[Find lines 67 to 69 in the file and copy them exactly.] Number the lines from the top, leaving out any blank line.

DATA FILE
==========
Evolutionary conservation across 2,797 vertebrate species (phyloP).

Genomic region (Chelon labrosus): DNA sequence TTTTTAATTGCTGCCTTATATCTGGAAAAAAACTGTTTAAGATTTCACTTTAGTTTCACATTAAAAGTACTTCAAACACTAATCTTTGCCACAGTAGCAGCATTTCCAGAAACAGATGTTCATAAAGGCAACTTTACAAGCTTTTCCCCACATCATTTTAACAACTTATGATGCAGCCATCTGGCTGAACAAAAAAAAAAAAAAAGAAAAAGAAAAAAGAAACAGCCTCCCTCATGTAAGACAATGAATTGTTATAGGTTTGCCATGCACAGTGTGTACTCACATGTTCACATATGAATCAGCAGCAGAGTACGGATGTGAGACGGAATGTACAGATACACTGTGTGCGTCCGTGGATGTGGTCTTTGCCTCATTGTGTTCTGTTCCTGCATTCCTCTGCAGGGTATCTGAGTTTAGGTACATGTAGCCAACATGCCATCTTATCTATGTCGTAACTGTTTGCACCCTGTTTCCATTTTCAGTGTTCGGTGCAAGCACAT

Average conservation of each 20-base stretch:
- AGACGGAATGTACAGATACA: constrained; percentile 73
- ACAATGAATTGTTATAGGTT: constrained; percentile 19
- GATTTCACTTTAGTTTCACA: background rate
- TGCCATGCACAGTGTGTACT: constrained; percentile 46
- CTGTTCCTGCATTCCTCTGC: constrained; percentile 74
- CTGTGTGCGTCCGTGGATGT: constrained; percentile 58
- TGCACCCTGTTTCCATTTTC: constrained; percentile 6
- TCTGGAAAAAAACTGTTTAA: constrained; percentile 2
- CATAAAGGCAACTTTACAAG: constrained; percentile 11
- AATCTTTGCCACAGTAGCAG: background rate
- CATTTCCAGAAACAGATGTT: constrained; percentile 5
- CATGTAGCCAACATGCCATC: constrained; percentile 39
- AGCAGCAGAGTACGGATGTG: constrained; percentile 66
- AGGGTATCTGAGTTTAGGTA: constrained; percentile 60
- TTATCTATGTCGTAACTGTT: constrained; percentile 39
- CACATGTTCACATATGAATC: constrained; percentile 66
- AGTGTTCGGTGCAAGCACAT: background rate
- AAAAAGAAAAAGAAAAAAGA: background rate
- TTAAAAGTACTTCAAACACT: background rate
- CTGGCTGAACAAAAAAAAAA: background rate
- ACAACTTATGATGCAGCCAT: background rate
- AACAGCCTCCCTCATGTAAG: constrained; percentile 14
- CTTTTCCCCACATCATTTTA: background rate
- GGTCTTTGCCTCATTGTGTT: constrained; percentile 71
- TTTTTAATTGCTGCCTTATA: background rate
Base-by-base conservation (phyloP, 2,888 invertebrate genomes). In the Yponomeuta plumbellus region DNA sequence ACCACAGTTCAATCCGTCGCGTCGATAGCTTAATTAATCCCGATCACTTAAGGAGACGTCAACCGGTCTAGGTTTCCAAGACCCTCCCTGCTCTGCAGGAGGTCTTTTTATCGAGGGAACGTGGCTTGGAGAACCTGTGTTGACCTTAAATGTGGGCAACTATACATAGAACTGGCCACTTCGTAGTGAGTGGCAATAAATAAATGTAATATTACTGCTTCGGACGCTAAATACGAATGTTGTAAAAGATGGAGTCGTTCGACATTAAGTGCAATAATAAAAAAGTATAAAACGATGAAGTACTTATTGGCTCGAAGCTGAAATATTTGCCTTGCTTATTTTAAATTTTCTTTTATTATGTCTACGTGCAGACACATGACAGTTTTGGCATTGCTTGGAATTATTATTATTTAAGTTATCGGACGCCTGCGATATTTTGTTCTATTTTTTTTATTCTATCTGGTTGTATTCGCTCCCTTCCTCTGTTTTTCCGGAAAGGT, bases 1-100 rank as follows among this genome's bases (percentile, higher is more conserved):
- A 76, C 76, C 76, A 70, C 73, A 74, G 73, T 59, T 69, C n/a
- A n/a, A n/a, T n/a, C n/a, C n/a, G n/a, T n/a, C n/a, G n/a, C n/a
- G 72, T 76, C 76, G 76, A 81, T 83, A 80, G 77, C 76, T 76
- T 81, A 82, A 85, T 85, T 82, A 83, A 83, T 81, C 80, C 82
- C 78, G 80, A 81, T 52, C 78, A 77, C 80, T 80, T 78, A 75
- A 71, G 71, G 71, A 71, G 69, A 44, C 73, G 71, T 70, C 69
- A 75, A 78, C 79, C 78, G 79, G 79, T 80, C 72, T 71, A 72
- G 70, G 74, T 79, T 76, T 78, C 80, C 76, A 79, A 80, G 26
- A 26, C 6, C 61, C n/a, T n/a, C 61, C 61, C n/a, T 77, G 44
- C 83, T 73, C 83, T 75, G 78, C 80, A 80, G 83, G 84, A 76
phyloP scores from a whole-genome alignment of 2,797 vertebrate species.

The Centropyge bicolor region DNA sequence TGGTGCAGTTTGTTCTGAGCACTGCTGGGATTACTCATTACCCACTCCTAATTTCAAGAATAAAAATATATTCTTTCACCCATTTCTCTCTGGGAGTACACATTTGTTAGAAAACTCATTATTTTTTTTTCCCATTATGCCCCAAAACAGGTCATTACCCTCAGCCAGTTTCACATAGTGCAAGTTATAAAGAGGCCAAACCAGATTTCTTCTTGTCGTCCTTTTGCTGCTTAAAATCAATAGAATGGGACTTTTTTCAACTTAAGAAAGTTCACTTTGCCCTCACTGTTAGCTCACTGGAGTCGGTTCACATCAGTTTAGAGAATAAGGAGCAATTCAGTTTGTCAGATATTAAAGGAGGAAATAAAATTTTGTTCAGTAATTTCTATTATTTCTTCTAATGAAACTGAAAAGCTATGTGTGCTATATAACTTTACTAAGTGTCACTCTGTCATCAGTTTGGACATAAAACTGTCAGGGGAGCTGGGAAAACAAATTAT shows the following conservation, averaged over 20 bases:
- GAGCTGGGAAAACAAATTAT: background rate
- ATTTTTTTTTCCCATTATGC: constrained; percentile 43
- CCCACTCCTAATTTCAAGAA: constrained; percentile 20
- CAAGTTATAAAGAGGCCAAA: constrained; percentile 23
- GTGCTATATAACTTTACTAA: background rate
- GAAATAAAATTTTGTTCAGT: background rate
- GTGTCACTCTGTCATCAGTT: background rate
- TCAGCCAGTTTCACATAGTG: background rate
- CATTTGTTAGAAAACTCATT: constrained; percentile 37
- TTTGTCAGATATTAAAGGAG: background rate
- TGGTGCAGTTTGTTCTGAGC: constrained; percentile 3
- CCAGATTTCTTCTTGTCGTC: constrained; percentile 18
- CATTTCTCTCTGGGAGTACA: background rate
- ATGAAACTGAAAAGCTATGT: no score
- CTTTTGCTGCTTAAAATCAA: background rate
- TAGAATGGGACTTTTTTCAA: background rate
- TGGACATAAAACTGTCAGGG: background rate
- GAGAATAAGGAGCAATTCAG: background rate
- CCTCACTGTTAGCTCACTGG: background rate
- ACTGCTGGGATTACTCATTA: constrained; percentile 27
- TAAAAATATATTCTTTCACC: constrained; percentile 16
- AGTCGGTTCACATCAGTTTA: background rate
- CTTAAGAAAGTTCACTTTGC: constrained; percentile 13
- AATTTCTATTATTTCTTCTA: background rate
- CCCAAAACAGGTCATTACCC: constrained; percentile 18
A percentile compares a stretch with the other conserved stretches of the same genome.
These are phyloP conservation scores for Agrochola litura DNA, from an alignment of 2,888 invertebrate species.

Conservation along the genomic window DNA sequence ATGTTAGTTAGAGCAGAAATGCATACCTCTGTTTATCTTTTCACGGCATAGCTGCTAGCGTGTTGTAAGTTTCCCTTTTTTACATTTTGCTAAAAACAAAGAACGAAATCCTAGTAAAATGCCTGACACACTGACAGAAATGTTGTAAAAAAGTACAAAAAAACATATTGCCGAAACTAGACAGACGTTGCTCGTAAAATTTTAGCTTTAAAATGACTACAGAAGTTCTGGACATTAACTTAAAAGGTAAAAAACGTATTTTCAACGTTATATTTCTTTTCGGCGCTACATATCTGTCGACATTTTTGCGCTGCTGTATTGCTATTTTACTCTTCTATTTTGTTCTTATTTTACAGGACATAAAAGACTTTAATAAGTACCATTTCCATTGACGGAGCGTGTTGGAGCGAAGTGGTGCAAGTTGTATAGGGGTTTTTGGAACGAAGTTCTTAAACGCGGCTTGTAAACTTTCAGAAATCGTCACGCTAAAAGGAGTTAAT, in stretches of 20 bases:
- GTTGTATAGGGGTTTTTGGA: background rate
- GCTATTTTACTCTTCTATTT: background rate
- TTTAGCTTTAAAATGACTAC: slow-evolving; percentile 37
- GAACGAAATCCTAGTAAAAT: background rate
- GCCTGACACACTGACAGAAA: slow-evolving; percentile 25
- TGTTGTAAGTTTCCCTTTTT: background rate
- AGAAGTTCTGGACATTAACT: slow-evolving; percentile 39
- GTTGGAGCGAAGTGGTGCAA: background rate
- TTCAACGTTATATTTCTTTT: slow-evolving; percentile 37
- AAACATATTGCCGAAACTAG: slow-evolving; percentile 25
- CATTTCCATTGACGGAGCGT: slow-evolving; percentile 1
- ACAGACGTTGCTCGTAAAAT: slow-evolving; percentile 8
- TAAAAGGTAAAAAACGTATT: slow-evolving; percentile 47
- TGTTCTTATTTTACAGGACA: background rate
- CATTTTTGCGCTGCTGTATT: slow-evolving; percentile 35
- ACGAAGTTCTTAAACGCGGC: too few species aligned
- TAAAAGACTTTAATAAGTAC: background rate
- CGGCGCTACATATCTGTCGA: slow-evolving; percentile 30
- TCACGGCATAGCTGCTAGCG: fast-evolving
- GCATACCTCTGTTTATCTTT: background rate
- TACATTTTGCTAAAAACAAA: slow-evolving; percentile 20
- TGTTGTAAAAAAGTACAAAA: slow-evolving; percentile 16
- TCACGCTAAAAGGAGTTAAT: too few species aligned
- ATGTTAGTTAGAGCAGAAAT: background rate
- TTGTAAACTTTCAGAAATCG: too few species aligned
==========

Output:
A percentile compares a stretch with the other conserved stretches of the same genome.
These are phyloP conservation scores for Agrochola litura DNA, from an alignment of 2,888 invertebrate species.

Conservation along the genomic window DNA sequence ATGTTAGTTAGAGCAGAAATGCATACCTCTGTTTATCTTTTCACGGCATAGCTGCTAGCGTGTTGTAAGTTTCCCTTTTTTACATTTTGCTAAAAACAAAGAACGAAATCCTAGTAAAATGCCTGACACACTGACAGAAATGTTGTAAAAAAGTACAAAAAAACATATTGCCGAAACTAGACAGACGTTGCTCGTAAAATTTTAGCTTTAAAATGACTACAGAAGTTCTGGACATTAACTTAAAAGGTAAAAAACGTATTTTCAACGTTATATTTCTTTTCGGCGCTACATATCTGTCGACATTTTTGCGCTGCTGTATTGCTATTTTACTCTTCTATTTTGTTCTTATTTTACAGGACATAAAAGACTTTAATAAGTACCATTTCCATTGACGGAGCGTGTTGGAGCGAAGTGGTGCAAGTTGTATAGGGGTTTTTGGAACGAAGTTCTTAAACGCGGCTTGTAAACTTTCAGAAATCGTCACGCTAAAAGGAGTTAAT, in stretches of 20 bases: